Short presentations by 8 Five College students receiving the Five College Certificate in Ethnomusicology as well as a keynote address by Dr. Kevin Fellezs, Assistant Professor of Music at Columbia University, on "Desire: Hiromi, Musical Joy, and Virtuosity." All welcome. Reception to Follow.
The 2018 Annual Willis Wood Lecture will feature Judith Plaskow discussing "Bathroom Anxiety: Frankness, Disgust and the Dilemmas of Being Human."
As the flurry of 'bathroom bills' restricting access for transgender people in North Carolina and other states suggests, there is something about the topic of toilets that engenders intense anxiety, fascination and disgust. Attitudes towards toilets and elimination are connected to understandings of what it means to be human as well as the ways social hierarchies are constructed and justified. The lecture will look at the relationship between attitudes towards toilets, excretion and issues of access through the lens of Jewish sources.
Judith Plaskow wrote the very first book of Jewish feminist theology 27 years ago, the 1991 classic Standing at Sinai: Judaism from a Feminist Perspective. This landmark book critiqued the patriarchal foundations of Judaism and led to a watershed moment in Jewish thought, as feminist-minded scholars and practitioners alike sought to reshape the tradition in ways that supported women’s full participation in Jewish leadership and worship. She writes and speaks extensively on the subject of Jewish feminism and theology. She is the author/co-author of several other books on feminism and religion, including The Coming of Lilith: Essays on Feminism, Judaism, and Sexual Ethics (2005), Weaving the Visions: New Patterns in Feminist Spirituality (1989) as well as the recent (2016) Goddess and God in the World: Conversations in Embodied Theology. She is co-founder of the Journal of Religious Studies in Religion and has formerly served as president of the American Academy of Religion.
This presentation explores the potential for common ground in ecological restoration of large-river floodplains using new inundation modeling.
Robert Jacobson is a supervisory research hydrologist with 34 years’ experience with the U.S. Geological Survey.
Histories of electrification center on well-worn concerns like public lighting and electrically-powered appliances, and they seldom concern peripheral spaces such as New Zealand. Early applications of electric power in mining remains understudied. This lecture will discuss how these systems were connected to imperial initiatives, and how the electric infrastructure evolved favoring imperial trends that manifest in the country’s energy decisions.
Nathan Kapoor is a Ph.D. candidate in the department of the history of science at the University of Oklahoma. His dissertation examines the electrification of New Zealand.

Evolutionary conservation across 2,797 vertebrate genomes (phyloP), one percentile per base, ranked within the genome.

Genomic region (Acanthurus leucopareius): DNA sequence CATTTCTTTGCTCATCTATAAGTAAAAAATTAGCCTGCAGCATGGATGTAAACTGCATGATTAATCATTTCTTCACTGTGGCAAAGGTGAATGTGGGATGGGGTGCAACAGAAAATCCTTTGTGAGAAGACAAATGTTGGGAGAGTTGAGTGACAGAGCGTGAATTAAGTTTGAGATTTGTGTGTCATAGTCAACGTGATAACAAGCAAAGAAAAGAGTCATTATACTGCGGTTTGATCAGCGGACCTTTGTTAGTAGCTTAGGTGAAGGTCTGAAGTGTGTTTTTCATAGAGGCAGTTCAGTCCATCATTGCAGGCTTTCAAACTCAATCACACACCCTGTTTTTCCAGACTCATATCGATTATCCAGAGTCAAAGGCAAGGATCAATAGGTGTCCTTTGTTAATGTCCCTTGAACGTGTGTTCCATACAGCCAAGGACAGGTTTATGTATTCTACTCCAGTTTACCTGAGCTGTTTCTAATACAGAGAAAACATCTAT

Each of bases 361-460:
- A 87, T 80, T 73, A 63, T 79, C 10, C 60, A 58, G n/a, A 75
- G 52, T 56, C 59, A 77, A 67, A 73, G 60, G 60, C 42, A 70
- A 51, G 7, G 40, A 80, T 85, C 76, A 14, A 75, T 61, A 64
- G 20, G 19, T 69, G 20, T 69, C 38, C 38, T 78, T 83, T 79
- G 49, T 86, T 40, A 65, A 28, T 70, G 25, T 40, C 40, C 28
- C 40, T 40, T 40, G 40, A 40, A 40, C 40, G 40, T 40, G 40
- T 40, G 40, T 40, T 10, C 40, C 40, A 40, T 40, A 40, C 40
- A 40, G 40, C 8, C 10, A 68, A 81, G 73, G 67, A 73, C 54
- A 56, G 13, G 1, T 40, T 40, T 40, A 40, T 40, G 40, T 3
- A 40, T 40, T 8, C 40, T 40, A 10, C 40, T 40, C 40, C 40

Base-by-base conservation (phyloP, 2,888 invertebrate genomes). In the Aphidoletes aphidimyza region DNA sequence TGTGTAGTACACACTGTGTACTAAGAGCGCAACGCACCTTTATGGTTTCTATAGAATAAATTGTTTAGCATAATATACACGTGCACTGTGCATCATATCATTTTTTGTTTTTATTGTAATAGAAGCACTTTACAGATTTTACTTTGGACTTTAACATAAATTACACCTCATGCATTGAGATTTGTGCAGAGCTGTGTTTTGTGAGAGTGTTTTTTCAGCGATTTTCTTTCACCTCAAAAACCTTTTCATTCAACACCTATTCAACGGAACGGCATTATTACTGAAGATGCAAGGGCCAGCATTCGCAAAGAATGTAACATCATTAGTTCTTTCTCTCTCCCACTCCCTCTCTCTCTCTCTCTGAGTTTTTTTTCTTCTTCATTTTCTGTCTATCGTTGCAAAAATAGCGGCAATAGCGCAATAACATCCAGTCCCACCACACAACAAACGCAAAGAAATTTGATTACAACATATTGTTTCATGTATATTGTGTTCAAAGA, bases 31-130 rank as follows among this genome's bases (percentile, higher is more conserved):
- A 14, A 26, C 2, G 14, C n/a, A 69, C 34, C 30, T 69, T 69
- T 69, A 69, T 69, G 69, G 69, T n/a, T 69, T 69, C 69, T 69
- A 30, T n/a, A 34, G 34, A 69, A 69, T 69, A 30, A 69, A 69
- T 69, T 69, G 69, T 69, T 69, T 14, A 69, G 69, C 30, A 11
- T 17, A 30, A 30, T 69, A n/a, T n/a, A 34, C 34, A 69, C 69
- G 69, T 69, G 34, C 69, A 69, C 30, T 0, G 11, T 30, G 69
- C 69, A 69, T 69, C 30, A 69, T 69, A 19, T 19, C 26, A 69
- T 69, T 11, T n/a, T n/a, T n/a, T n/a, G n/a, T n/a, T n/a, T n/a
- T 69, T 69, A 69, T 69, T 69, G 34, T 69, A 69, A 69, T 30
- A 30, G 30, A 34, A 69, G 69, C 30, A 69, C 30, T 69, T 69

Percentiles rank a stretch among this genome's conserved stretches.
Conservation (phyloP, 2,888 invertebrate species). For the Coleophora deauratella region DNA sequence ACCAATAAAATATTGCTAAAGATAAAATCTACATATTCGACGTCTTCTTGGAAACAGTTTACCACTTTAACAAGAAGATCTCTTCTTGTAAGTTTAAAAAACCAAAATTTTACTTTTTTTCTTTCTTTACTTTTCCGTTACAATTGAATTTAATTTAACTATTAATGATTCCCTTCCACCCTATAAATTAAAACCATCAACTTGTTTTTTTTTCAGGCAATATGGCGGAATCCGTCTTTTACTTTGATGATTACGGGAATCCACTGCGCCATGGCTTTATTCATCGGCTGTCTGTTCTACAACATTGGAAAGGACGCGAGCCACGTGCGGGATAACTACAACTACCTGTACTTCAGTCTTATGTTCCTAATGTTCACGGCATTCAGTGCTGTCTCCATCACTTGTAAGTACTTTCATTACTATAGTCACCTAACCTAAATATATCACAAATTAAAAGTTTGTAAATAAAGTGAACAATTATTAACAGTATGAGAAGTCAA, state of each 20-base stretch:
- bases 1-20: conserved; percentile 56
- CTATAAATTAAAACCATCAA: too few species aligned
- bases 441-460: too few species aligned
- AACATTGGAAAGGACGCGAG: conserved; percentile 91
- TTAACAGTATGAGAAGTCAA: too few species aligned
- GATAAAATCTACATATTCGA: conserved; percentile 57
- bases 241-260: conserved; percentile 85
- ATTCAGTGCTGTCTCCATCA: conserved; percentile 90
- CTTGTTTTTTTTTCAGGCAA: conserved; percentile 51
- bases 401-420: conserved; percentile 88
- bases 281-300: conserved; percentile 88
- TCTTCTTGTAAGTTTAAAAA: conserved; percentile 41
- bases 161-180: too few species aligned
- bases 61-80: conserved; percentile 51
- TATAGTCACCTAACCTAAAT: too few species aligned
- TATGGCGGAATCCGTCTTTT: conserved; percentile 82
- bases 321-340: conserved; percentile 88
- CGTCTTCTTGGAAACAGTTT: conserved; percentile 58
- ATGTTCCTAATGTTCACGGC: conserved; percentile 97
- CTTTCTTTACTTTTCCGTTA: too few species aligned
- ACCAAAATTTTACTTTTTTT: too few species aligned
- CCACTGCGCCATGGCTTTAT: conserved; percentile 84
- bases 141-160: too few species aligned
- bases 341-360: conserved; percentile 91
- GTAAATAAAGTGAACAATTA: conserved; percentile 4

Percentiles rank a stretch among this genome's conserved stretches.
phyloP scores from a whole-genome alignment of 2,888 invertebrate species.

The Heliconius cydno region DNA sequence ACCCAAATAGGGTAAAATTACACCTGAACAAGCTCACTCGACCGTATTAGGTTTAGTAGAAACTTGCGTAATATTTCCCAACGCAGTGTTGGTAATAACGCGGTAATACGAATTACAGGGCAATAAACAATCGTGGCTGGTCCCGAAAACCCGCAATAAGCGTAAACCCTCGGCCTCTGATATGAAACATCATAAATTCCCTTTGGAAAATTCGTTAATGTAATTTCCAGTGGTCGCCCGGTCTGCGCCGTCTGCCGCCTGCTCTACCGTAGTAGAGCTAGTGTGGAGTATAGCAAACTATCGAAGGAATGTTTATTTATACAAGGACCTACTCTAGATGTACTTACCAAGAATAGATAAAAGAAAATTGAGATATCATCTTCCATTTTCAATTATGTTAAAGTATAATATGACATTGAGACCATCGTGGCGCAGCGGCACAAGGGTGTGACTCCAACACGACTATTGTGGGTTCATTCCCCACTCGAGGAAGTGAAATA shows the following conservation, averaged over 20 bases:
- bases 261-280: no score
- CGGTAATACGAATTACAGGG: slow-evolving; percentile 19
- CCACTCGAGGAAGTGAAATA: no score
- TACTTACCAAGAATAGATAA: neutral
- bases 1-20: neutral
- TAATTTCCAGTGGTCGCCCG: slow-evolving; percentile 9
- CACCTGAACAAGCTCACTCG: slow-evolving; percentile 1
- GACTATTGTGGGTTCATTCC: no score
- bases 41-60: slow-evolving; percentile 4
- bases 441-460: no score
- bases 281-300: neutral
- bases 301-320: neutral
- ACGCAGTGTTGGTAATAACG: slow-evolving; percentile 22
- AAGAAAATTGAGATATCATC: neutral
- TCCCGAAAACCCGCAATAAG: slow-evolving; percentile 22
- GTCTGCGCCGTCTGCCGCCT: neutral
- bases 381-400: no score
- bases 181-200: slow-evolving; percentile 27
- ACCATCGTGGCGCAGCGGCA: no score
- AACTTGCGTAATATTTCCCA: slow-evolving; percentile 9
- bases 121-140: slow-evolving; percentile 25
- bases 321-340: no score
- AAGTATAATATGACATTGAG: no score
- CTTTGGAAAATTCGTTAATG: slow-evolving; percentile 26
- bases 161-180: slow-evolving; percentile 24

Sponsored by the Department of History.
Jackie Murray, assistant professor of classics in the modern and classical languages, literatures and cultures department at the University of Kentucky, speaks on “W.E.B. Du Bois’ Quest for the Silver Fleece: the Education of Black Medea.”
Her talk combines her two major fields of study, Apollonius’ Argonautica and race and the classics. The Quest of the Silver Fleece, W. E. B. Du Bois’ first novel, weaves the themes of racial equality and understanding through the stark reality of prejudice and bias. It is a text deeply informed by Du Bois’ own extensive training in classical languages and literature (as the novel’s title, a nod to the subject of the Argonautica, indicates).
Murray’s talk, which will contribute to the offerings of Black History Month, holds broad appeal for UMass and the Five College community as we honor the 150th anniversary of the birth of W. E. B. Du Bois.
Event sponsors are Classics, College of Humanities and Fine Arts and the W.E.B. Du Bois Library
The Five College Digital Humanities program welcomes Prof. Tom Scheinfeldt (University of Connecticut) for his talk/workshop called "Collaborative Creativity: What can art and design teach humanists about working together?"
This workshop will draw on the facilitator’s fifteen years of work in digital humanities, prior experiments in radical collaboration, and engagement with design thinking methodologies to help attendees imagine new pathways for collaborative creativity.
Online registration is required to attend this event.
The Post-Landfill Action Network (PLAN) is going on a national tour where they are showcasing individuals and organizations who are challenging the linear consumption model from the point of extraction all the way to the site of disposal. They will be stopping at UMass Amherst to do a student leadership workshop with Amira Odeh-Quiñones.